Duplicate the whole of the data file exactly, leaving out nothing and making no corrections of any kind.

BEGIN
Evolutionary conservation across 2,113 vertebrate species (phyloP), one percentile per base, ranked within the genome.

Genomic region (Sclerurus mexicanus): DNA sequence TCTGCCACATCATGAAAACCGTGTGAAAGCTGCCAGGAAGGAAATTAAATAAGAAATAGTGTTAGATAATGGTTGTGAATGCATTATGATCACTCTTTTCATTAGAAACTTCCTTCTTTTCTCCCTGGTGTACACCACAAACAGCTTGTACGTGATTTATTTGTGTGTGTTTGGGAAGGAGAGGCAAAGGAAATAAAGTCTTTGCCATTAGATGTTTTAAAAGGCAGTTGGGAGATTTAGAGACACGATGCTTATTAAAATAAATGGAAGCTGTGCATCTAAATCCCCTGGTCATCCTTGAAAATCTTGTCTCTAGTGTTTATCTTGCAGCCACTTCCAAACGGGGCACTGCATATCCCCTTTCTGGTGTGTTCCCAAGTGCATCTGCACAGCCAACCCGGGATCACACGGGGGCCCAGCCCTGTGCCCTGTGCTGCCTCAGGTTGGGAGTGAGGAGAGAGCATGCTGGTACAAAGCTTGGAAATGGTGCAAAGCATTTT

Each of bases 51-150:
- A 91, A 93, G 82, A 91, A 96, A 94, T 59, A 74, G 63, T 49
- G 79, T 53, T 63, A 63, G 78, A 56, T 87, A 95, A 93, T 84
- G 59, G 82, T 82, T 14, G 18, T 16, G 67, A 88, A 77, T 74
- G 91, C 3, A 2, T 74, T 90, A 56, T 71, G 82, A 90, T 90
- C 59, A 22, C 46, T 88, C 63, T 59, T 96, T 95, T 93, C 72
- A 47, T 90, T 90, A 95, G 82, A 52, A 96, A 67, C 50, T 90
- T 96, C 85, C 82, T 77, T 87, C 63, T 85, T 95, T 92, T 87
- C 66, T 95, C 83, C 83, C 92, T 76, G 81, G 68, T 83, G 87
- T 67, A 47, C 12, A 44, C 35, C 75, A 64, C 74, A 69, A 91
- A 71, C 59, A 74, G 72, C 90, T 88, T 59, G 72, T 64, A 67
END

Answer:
Evolutionary conservation across 2,113 vertebrate species (phyloP), one percentile per base, ranked within the genome.

Genomic region (Sclerurus mexicanus): DNA sequence TCTGCCACATCATGAAAACCGTGTGAAAGCTGCCAGGAAGGAAATTAAATAAGAAATAGTGTTAGATAATGGTTGTGAATGCATTATGATCACTCTTTTCATTAGAAACTTCCTTCTTTTCTCCCTGGTGTACACCACAAACAGCTTGTACGTGATTTATTTGTGTGTGTTTGGGAAGGAGAGGCAAAGGAAATAAAGTCTTTGCCATTAGATGTTTTAAAAGGCAGTTGGGAGATTTAGAGACACGATGCTTATTAAAATAAATGGAAGCTGTGCATCTAAATCCCCTGGTCATCCTTGAAAATCTTGTCTCTAGTGTTTATCTTGCAGCCACTTCCAAACGGGGCACTGCATATCCCCTTTCTGGTGTGTTCCCAAGTGCATCTGCACAGCCAACCCGGGATCACACGGGGGCCCAGCCCTGTGCCCTGTGCTGCCTCAGGTTGGGAGTGAGGAGAGAGCATGCTGGTACAAAGCTTGGAAATGGTGCAAAGCATTTT

Each of bases 51-150:
- A 91, A 93, G 82, A 91, A 96, A 94, T 59, A 74, G 63, T 49
- G 79, T 53, T 63, A 63, G 78, A 56, T 87, A 95, A 93, T 84
- G 59, G 82, T 82, T 14, G 18, T 16, G 67, A 88, A 77, T 74
- G 91, C 3, A 2, T 74, T 90, A 56, T 71, G 82, A 90, T 90
- C 59, A 22, C 46, T 88, C 63, T 59, T 96, T 95, T 93, C 72
- A 47, T 90, T 90, A 95, G 82, A 52, A 96, A 67, C 50, T 90
- T 96, C 85, C 82, T 77, T 87, C 63, T 85, T 95, T 92, T 87
- C 66, T 95, C 83, C 83, C 92, T 76, G 81, G 68, T 83, G 87
- T 67, A 47, C 12, A 44, C 35, C 75, A 64, C 74, A 69, A 91
- A 71, C 59, A 74, G 72, C 90, T 88, T 59, G 72, T 64, A 67